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USA Today

Is Bears “D” in “football shape?” Lacking ability to finish? Fourth-quarter fades raise questions

During the critical fourth-quarter Oakland Raiders drive for a game-winning touchdown, one former Pro Bowl’er and NFL observer remarked to this writer that he was surprised to see a lot of hands on hips and mouth-breathing by members of the Bears defense – two common signs of being gassed.

Critiquing conditioning – or lack of – is problematic the way judging pain tolerance is. And if the Raiders score were an isolated incident, the question likely doesn’t come up.

But something is amiss. While the Bears defense remains among the NFL’s best, at least statistically, a shadow of concern is falling over the defense and its ability to close out games that it has within its reach.

The Bears held fourth-quarter leads over Denver and Oakland and allowed go-ahead touchdowns. They were rescued by Eddy Piñeiro’s 53-yard field goal in the final second. No such rescue in London.

Fully half of the eight touchdowns scored by Bears opponents in 2019 have come in fourth quarters. (The Bears themselves have not scored a single TD in any fourth quarter this season, but that’s a separate discussion.) By contrast, last season the defense did not allow a fourth-quarter touchdown in any of the final five regular-season games.

The temptation is to look only at the numbers, which are in fact positive. Even with the 24 points the Raiders scored against them in London, the Bears ranked second only to New England in scoring stinginess (13.8 ppg.) and fifth in yardage allowed (312 ypg.).

But the Bears have 17 sacks as a team; only three of those have come in fourth quarters.

Opposing quarterbacks have passed at an 81.3 rating in first halves; they are throwing at a 91.4 clip in second halves.

The defense has allowed 16 first downs in first quarters; 21 in seconds; 20 in thirds.

In 2019 fourth quarters, 34 first downs allowed.

Pulling the camera back for a wider view, extending back to include the disturbing 2018 playoff loss:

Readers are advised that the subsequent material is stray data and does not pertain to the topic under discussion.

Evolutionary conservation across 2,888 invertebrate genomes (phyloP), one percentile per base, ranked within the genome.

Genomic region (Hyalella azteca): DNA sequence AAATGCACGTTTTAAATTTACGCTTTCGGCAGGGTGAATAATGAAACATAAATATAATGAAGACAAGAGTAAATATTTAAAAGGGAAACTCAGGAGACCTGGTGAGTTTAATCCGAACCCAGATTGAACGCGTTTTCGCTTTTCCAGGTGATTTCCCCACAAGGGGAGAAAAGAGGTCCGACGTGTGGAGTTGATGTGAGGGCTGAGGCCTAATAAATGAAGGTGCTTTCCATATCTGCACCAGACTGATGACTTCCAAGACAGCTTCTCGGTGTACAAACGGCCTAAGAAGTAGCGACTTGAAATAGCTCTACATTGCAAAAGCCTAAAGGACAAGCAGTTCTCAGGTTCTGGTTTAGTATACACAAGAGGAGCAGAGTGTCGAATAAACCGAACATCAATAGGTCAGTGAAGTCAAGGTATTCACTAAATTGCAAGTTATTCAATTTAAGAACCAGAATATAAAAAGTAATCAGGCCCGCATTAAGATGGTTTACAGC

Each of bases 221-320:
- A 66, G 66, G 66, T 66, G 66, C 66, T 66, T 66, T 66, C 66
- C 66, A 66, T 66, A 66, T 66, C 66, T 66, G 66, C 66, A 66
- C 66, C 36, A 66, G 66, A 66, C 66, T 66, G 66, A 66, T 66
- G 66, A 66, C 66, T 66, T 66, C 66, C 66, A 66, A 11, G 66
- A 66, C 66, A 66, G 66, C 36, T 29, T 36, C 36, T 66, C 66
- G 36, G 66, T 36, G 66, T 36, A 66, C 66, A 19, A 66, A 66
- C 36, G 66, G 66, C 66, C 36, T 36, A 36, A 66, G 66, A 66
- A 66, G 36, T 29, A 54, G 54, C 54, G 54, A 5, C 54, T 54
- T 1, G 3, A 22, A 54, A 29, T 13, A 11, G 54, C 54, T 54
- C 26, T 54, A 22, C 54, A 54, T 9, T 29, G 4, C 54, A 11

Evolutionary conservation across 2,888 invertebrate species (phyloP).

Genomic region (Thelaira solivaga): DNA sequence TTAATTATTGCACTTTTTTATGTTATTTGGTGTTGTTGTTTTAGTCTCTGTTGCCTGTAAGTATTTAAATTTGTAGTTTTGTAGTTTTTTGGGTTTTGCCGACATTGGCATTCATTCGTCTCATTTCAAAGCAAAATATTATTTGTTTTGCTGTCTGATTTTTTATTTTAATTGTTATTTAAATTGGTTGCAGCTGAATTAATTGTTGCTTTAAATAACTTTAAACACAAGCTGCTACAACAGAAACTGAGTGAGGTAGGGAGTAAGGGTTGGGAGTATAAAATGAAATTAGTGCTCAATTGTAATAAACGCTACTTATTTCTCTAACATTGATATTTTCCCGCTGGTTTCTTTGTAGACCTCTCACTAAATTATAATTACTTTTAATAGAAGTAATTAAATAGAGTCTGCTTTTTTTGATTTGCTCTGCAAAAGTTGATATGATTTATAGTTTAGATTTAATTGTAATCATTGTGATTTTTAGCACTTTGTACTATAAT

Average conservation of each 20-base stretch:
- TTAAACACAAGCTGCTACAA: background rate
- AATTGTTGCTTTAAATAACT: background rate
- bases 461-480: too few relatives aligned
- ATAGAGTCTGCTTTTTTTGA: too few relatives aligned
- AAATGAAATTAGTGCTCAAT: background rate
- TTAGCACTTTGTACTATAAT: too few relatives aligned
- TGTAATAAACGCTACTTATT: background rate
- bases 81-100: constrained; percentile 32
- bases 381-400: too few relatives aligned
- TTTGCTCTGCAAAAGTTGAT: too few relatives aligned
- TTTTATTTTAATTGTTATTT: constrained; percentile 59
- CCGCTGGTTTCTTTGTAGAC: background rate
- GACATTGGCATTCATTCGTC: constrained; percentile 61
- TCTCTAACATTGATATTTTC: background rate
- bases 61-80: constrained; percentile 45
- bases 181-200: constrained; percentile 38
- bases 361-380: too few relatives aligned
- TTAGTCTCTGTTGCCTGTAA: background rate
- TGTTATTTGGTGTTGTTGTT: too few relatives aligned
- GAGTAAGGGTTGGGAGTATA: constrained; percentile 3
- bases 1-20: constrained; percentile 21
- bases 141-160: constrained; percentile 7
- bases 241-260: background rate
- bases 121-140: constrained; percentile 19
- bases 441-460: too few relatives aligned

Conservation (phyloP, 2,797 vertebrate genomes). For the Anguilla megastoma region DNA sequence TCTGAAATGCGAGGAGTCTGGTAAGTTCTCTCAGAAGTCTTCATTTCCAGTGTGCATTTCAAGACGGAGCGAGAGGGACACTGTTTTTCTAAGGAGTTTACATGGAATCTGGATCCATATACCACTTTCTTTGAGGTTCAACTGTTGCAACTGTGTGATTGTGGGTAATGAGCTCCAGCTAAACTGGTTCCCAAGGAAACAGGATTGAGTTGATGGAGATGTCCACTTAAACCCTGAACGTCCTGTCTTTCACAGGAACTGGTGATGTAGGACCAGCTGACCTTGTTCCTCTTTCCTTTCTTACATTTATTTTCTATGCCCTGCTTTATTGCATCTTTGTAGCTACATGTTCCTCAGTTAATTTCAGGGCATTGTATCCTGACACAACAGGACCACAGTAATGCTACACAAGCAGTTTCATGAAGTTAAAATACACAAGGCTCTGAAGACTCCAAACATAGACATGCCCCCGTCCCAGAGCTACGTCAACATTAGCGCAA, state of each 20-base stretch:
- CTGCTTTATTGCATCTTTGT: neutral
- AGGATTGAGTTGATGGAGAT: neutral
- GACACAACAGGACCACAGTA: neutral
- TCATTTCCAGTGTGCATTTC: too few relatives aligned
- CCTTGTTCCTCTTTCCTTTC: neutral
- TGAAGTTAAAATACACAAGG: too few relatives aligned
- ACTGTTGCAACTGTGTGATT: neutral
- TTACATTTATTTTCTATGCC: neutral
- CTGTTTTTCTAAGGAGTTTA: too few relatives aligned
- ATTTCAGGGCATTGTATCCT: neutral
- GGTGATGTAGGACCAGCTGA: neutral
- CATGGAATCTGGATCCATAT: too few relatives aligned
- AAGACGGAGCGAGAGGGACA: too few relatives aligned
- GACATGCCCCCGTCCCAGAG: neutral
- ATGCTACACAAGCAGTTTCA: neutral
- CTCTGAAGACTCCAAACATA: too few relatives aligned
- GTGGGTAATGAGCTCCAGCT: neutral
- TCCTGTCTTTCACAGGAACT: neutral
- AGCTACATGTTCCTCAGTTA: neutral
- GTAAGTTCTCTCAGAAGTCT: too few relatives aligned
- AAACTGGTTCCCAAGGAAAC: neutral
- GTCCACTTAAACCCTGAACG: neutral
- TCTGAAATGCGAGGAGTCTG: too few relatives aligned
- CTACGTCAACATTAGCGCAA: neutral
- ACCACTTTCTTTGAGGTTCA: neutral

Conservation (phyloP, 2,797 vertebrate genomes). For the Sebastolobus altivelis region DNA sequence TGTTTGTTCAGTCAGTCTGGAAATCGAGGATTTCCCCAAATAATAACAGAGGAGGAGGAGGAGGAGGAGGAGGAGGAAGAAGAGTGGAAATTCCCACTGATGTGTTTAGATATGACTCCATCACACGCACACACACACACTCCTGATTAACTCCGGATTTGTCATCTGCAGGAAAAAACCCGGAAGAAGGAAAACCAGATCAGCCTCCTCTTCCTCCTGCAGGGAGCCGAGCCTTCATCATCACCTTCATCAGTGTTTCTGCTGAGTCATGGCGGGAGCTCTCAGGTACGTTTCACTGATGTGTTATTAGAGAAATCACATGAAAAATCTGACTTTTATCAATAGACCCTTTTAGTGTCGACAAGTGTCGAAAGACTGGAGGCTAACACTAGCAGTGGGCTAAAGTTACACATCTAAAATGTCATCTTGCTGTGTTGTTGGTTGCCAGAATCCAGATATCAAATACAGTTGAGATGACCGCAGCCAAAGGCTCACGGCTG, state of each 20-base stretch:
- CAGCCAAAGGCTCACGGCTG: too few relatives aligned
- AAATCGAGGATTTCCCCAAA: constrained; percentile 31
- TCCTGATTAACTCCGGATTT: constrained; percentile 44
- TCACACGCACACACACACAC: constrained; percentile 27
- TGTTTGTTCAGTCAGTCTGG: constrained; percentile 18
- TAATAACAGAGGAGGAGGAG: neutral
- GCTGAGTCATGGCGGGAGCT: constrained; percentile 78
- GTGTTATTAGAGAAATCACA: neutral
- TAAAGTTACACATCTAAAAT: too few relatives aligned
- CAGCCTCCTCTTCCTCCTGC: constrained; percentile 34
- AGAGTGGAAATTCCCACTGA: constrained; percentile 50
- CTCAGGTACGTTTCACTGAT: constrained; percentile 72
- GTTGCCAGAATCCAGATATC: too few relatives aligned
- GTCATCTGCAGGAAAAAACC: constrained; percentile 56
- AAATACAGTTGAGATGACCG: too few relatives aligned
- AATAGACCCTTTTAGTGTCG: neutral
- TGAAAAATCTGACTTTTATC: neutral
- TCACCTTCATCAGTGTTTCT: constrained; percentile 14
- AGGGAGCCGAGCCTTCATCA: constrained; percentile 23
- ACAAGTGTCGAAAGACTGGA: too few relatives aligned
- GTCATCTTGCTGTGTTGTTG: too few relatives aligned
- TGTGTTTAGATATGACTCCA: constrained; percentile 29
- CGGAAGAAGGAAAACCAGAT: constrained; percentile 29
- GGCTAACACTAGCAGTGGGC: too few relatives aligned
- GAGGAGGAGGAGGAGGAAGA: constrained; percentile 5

Vs. Philadelphia
Eagles drive 60 yards in 12 plays and nearly 4 minutes to score game-winning TD with :56 remaining. Cody Parkey’s double-doink overshadows fact that Bears defense forces Eagles into only two third downs and allows winning score on a fourth down.

Vs. Green Bay
With the Chicago offense sputtering all game and in need of a short field, Packers go on a 10-play, 73-yard drive that consumed 6:33 to set up a field goal to go up 10-3 deep in the fourth quarter.

At Denver
Inept Broncos offense scores 11 points in the fourth quarter to overcome a 13-3 Bears lead, driving 62 yards in 12 plays, converting two fourth downs and a two-point conversion. Denver’s second-half drives: 41 yards, 56 yards, 84 yards, 62 yards.

Vs. Washington
Bears build 28-0 lead before one of NFL’s worst offenses scores a pair of largely meaningless second-half TD’s.

Vs. Minnesota Vikings
Drive 92 yards in 13 plays for TD before Bears stiffen to stop two-point PAT and next Minnesota possession.

Vs. Oakland (London)
Raiders win game with 92-yard drive that includes fourth-down conversion on punt fake run despite Bears leaving No. 1 defensive unit in, anticipating fake.

Guess which highly-paid NFL kicker is only making 58% of his field goals?

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USA Today

Guess which highly-paid NFL kicker is only making 58% of his field goals?

Remember that time when the Bears tried out like 47 kickers and put them through a wide variety of arbitrary tests all while fan favorite Robby Gould was using the team's desperation as leverage to become the NFL's highest-paid kicker? Classic! 

It's been like three months since those totally-sane summer days, and reader, things have not gone so hot for Gould: 

Meanwhile, Eddy P is not only 8/9 on the season, but is already well on his way to becomming a fan favorite. We're already calling him Eddy P! After 5 games! 

That said, we won't truly know if the Bears made the right decision until Piñeiro beats out several Hall of Famers -- including someone credited for literally starting the NFL -- on the path to winning an offseason bracket-style fan vote.